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Other marketing and promotional resources and templates may also be found at the Overdrive site — resources.overdrive.com.

Lynne
Sewickley

 

 

 

OverDrive – Tips & Tricks

As much as I use OverDrive both personally and helping patrons, I find myself still discovering more ways to have a better experience with OverDrive. Here are a few that may be of use to you and your patrons.

  • IMG_1851OverDrive History: On certain devices in the OverDrive app, under your menu there is a section that is “History.” This feature only keeps track of your history with OverDrive on that specific device.  Additionally you can delete these titles off and remove them from your history two different ways: 1. Under the history tab, you can select different titles and remove them individual or all at once. 2. Under the Settings Tab, you can select clear device history.  According to the OverDrive help page, OverDrive does not have access to your history and it is only for your personal use.
  • Filter by Subject: Often when I am assisting a patron with Capture
    OverDrive, they just want to browse as opposed to searching for a specific author or title.  On the left-hand side of the page there is a way to filter by subject.  While this fields a lot of results, it is an easy way for patrons to have a more specific browsing experience and may help to jog their memory of a title or author they would like to investigate further.  Another way you can filter by subject is at the top of the page, clicking the “View More…” link, sends you to a list of different subjects as well.  While there are a number of ways to help patrons browse on OverDrive, these two are incredibly user-friendly and ones they can do easily on their own.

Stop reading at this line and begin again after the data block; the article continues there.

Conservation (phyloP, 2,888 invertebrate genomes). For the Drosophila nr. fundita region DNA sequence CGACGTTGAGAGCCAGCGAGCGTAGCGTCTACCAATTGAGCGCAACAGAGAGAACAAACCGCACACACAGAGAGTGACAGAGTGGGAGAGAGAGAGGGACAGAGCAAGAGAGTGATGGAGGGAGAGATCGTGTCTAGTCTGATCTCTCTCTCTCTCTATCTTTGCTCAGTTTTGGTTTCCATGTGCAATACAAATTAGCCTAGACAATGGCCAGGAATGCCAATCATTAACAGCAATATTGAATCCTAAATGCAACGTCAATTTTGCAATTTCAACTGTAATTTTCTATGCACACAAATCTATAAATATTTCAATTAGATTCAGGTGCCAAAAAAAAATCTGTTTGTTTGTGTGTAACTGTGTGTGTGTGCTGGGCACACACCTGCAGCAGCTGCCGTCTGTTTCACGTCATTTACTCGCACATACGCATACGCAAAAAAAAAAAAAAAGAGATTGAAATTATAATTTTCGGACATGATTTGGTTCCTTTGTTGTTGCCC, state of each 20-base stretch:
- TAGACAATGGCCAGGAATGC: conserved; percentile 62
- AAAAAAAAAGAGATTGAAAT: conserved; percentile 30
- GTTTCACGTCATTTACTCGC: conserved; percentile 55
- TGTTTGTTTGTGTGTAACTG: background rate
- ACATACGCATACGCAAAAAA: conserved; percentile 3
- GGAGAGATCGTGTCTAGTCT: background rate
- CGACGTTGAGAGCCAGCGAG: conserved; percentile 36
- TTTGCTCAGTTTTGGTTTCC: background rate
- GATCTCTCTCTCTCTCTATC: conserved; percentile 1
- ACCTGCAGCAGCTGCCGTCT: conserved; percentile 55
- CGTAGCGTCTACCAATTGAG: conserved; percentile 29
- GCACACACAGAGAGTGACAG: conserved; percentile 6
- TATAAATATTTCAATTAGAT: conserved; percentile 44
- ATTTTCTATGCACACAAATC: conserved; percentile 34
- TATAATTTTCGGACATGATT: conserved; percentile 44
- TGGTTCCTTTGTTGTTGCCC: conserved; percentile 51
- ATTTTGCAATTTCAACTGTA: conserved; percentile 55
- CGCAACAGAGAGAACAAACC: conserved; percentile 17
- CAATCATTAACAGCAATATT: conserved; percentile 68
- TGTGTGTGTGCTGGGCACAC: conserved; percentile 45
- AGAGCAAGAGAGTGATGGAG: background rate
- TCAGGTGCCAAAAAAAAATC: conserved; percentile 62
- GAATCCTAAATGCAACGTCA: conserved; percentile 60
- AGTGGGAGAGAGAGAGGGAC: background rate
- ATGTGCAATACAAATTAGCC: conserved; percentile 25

Pam Calfo – Baldwin

Hamilton Fever!

Alexander Hamilton. A Founding Father who is every where these days. Sure, you see him on your $10 bill all of the time. But lately, Hamilton is just about the hottest celebrity.  Why? Well, it’s all thanks to Lin-Manuel Miranda and his modern musical hit.